Am J Perinatol 2017; 34(02): 130-137
DOI: 10.1055/s-0036-1584520
Original Article
Thieme Medical Publishers 333 Seventh Avenue, New York, NY 10001, USA.

Growth and Development in Extremely Low Birth Weight Infants After the Introduction of Exclusive Human Milk Feedings

Michael Colacci
1  Division of Neonatology, Department of Pediatrics, Northwestern University Feinberg School of Medicine, Chicago, Illinois
,
Karna Murthy
1  Division of Neonatology, Department of Pediatrics, Northwestern University Feinberg School of Medicine, Chicago, Illinois
,
Raye-Ann O. DeRegnier
1  Division of Neonatology, Department of Pediatrics, Northwestern University Feinberg School of Medicine, Chicago, Illinois
,
Janine Y. Khan
1  Division of Neonatology, Department of Pediatrics, Northwestern University Feinberg School of Medicine, Chicago, Illinois
,
Daniel T. Robinson
1  Division of Neonatology, Department of Pediatrics, Northwestern University Feinberg School of Medicine, Chicago, Illinois
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Publikationsverlauf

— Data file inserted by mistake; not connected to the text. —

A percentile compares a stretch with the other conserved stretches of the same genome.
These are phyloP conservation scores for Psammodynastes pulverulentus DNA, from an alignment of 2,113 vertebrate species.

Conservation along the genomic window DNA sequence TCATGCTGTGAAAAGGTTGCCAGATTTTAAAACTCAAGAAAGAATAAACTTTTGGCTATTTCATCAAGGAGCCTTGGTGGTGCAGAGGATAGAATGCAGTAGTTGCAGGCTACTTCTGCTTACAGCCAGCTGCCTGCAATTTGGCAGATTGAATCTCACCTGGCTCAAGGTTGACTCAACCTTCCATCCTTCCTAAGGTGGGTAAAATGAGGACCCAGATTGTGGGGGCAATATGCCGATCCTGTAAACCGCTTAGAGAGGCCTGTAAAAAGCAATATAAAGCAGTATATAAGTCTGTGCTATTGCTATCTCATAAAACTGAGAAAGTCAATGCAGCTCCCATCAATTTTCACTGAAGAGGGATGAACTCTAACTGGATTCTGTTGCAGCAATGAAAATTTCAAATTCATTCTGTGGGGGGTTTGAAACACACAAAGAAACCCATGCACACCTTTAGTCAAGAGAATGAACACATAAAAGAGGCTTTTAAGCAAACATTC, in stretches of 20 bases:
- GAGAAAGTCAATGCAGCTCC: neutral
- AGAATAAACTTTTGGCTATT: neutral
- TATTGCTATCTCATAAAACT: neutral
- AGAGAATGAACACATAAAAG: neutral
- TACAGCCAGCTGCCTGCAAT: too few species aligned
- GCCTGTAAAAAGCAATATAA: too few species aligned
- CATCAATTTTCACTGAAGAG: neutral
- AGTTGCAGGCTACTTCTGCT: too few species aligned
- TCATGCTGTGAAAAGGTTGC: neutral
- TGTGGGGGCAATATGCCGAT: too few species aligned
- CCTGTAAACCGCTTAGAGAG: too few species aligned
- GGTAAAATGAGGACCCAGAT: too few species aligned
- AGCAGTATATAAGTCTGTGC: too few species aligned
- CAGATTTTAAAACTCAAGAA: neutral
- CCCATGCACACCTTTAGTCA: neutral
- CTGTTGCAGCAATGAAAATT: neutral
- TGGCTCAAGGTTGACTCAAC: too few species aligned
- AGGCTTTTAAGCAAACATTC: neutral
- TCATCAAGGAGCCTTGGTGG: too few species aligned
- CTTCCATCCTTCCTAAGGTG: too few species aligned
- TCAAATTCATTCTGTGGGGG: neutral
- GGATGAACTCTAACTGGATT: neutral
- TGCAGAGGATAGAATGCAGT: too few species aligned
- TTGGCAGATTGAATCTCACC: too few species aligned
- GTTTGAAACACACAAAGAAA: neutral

10. März 2016

05. Mai 2016

Publikationsdatum:
20. Juni 2016 (online)

Abstract

Objective To estimate associations of exclusive human milk (EHM) feedings with growth and neurodevelopment through 18 months corrected age (CA) in extremely low birth weight (ELBW) infants.

Study Design ELBW infants admitted from July 2011 to June 2013 who survived were reviewed. Infants managed from July 2011 to June 2012 were fed with bovine milk-based fortifiers and formula (BOV). Beginning in July 2012, initial feedings used a human milk-based fortifier to provide EHM feedings. Infants were grouped on the basis of feeding regimen. Primary outcomes were the Bayley-III cognitive scores at 6, 12, and 18 months and growth.

Results Infants (n = 85; 46% received EHM) were born at 26 ± 1.9 weeks (p = 0.92 between groups) weighing 776 ± 139 g (p = 0.67 between groups). Cognitive domain scores were similar at 6 months (BOV: 96 ± 7; EHM: 95 ± 14; p = 0.70), 12 months (BOV: 97 ± 10; EHM: 98 ± 9; p = 0.86), and 18 months (BOV: 97 ± 16; EHM: 98 ± 14; p = 0.71) CA. Growth velocity prior to discharge (BOV: 12.1 ± 5.2 g/kg/day; EHM: 13.1 ± 4.0 g/kg/day; p = 0.33) and subsequent growth was similar between groups.

Conclusion EHM feedings appear to support similar growth and neurodevelopment in ELBW infants as compared with feedings containing primarily bovine milk-based products.